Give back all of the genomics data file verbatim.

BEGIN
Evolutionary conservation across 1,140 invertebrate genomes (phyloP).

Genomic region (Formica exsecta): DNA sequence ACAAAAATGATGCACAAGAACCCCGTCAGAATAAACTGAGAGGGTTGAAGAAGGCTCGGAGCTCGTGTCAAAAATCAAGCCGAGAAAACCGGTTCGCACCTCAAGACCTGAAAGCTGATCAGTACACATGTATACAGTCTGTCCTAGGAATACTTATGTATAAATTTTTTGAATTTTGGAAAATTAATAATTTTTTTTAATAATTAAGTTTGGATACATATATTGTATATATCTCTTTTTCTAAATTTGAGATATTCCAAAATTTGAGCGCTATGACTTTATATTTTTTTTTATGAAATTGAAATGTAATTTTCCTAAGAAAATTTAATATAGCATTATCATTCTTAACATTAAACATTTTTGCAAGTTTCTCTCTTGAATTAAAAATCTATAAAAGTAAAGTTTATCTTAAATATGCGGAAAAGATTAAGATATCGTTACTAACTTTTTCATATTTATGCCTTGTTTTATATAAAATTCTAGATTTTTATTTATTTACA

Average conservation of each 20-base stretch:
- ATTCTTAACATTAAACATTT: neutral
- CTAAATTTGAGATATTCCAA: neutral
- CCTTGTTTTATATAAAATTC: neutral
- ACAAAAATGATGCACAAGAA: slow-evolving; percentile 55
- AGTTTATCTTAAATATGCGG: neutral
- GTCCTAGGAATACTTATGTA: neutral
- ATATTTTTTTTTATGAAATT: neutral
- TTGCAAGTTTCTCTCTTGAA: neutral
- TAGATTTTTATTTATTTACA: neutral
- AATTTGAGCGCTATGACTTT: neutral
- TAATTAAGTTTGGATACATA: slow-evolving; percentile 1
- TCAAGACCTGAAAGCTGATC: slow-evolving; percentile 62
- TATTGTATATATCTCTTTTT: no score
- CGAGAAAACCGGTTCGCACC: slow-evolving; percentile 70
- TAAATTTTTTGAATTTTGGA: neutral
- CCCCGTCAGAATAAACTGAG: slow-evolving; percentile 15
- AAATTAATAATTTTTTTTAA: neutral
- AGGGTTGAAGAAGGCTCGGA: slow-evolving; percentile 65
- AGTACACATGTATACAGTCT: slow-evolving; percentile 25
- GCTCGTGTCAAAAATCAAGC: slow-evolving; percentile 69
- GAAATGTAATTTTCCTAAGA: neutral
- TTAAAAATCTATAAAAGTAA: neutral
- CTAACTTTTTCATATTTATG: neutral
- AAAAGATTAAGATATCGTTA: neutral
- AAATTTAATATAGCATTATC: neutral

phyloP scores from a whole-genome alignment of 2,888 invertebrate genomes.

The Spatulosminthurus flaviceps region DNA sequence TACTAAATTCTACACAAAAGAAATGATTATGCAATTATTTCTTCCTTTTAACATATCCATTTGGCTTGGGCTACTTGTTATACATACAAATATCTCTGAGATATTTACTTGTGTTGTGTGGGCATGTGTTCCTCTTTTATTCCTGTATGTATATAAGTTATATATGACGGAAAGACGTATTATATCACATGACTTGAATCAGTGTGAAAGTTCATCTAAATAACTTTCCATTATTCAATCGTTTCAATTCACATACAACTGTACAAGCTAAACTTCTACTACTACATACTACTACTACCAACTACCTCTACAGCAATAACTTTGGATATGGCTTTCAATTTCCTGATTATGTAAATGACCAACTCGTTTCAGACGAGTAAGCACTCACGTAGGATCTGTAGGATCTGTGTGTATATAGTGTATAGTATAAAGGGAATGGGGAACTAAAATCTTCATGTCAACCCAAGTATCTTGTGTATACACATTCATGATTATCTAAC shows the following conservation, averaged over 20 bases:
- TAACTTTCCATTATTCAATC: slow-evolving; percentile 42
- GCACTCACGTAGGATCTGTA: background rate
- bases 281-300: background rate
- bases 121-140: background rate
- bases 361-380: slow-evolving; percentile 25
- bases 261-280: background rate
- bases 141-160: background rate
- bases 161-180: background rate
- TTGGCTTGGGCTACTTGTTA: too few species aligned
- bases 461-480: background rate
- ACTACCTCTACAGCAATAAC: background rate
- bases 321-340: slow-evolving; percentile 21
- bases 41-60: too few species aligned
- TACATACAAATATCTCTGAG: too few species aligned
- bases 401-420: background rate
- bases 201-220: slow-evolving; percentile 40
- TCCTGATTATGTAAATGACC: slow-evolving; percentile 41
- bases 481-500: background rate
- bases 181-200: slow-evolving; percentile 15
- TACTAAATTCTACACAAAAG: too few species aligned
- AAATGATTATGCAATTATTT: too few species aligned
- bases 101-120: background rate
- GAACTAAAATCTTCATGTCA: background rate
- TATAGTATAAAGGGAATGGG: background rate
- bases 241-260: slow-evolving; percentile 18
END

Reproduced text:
Evolutionary conservation across 1,140 invertebrate genomes (phyloP).

Genomic region (Formica exsecta): DNA sequence ACAAAAATGATGCACAAGAACCCCGTCAGAATAAACTGAGAGGGTTGAAGAAGGCTCGGAGCTCGTGTCAAAAATCAAGCCGAGAAAACCGGTTCGCACCTCAAGACCTGAAAGCTGATCAGTACACATGTATACAGTCTGTCCTAGGAATACTTATGTATAAATTTTTTGAATTTTGGAAAATTAATAATTTTTTTTAATAATTAAGTTTGGATACATATATTGTATATATCTCTTTTTCTAAATTTGAGATATTCCAAAATTTGAGCGCTATGACTTTATATTTTTTTTTATGAAATTGAAATGTAATTTTCCTAAGAAAATTTAATATAGCATTATCATTCTTAACATTAAACATTTTTGCAAGTTTCTCTCTTGAATTAAAAATCTATAAAAGTAAAGTTTATCTTAAATATGCGGAAAAGATTAAGATATCGTTACTAACTTTTTCATATTTATGCCTTGTTTTATATAAAATTCTAGATTTTTATTTATTTACA

Average conservation of each 20-base stretch:
- ATTCTTAACATTAAACATTT: neutral
- CTAAATTTGAGATATTCCAA: neutral
- CCTTGTTTTATATAAAATTC: neutral
- ACAAAAATGATGCACAAGAA: slow-evolving; percentile 55
- AGTTTATCTTAAATATGCGG: neutral
- GTCCTAGGAATACTTATGTA: neutral
- ATATTTTTTTTTATGAAATT: neutral
- TTGCAAGTTTCTCTCTTGAA: neutral
- TAGATTTTTATTTATTTACA: neutral
- AATTTGAGCGCTATGACTTT: neutral
- TAATTAAGTTTGGATACATA: slow-evolving; percentile 1
- TCAAGACCTGAAAGCTGATC: slow-evolving; percentile 62
- TATTGTATATATCTCTTTTT: no score
- CGAGAAAACCGGTTCGCACC: slow-evolving; percentile 70
- TAAATTTTTTGAATTTTGGA: neutral
- CCCCGTCAGAATAAACTGAG: slow-evolving; percentile 15
- AAATTAATAATTTTTTTTAA: neutral
- AGGGTTGAAGAAGGCTCGGA: slow-evolving; percentile 65
- AGTACACATGTATACAGTCT: slow-evolving; percentile 25
- GCTCGTGTCAAAAATCAAGC: slow-evolving; percentile 69
- GAAATGTAATTTTCCTAAGA: neutral
- TTAAAAATCTATAAAAGTAA: neutral
- CTAACTTTTTCATATTTATG: neutral
- AAAAGATTAAGATATCGTTA: neutral
- AAATTTAATATAGCATTATC: neutral

phyloP scores from a whole-genome alignment of 2,888 invertebrate genomes.

The Spatulosminthurus flaviceps region DNA sequence TACTAAATTCTACACAAAAGAAATGATTATGCAATTATTTCTTCCTTTTAACATATCCATTTGGCTTGGGCTACTTGTTATACATACAAATATCTCTGAGATATTTACTTGTGTTGTGTGGGCATGTGTTCCTCTTTTATTCCTGTATGTATATAAGTTATATATGACGGAAAGACGTATTATATCACATGACTTGAATCAGTGTGAAAGTTCATCTAAATAACTTTCCATTATTCAATCGTTTCAATTCACATACAACTGTACAAGCTAAACTTCTACTACTACATACTACTACTACCAACTACCTCTACAGCAATAACTTTGGATATGGCTTTCAATTTCCTGATTATGTAAATGACCAACTCGTTTCAGACGAGTAAGCACTCACGTAGGATCTGTAGGATCTGTGTGTATATAGTGTATAGTATAAAGGGAATGGGGAACTAAAATCTTCATGTCAACCCAAGTATCTTGTGTATACACATTCATGATTATCTAAC shows the following conservation, averaged over 20 bases:
- TAACTTTCCATTATTCAATC: slow-evolving; percentile 42
- GCACTCACGTAGGATCTGTA: background rate
- bases 281-300: background rate
- bases 121-140: background rate
- bases 361-380: slow-evolving; percentile 25
- bases 261-280: background rate
- bases 141-160: background rate
- bases 161-180: background rate
- TTGGCTTGGGCTACTTGTTA: too few species aligned
- bases 461-480: background rate
- ACTACCTCTACAGCAATAAC: background rate
- bases 321-340: slow-evolving; percentile 21
- bases 41-60: too few species aligned
- TACATACAAATATCTCTGAG: too few species aligned
- bases 401-420: background rate
- bases 201-220: slow-evolving; percentile 40
- TCCTGATTATGTAAATGACC: slow-evolving; percentile 41
- bases 481-500: background rate
- bases 181-200: slow-evolving; percentile 15
- TACTAAATTCTACACAAAAG: too few species aligned
- AAATGATTATGCAATTATTT: too few species aligned
- bases 101-120: background rate
- GAACTAAAATCTTCATGTCA: background rate
- TATAGTATAAAGGGAATGGG: background rate
- bases 241-260: slow-evolving; percentile 18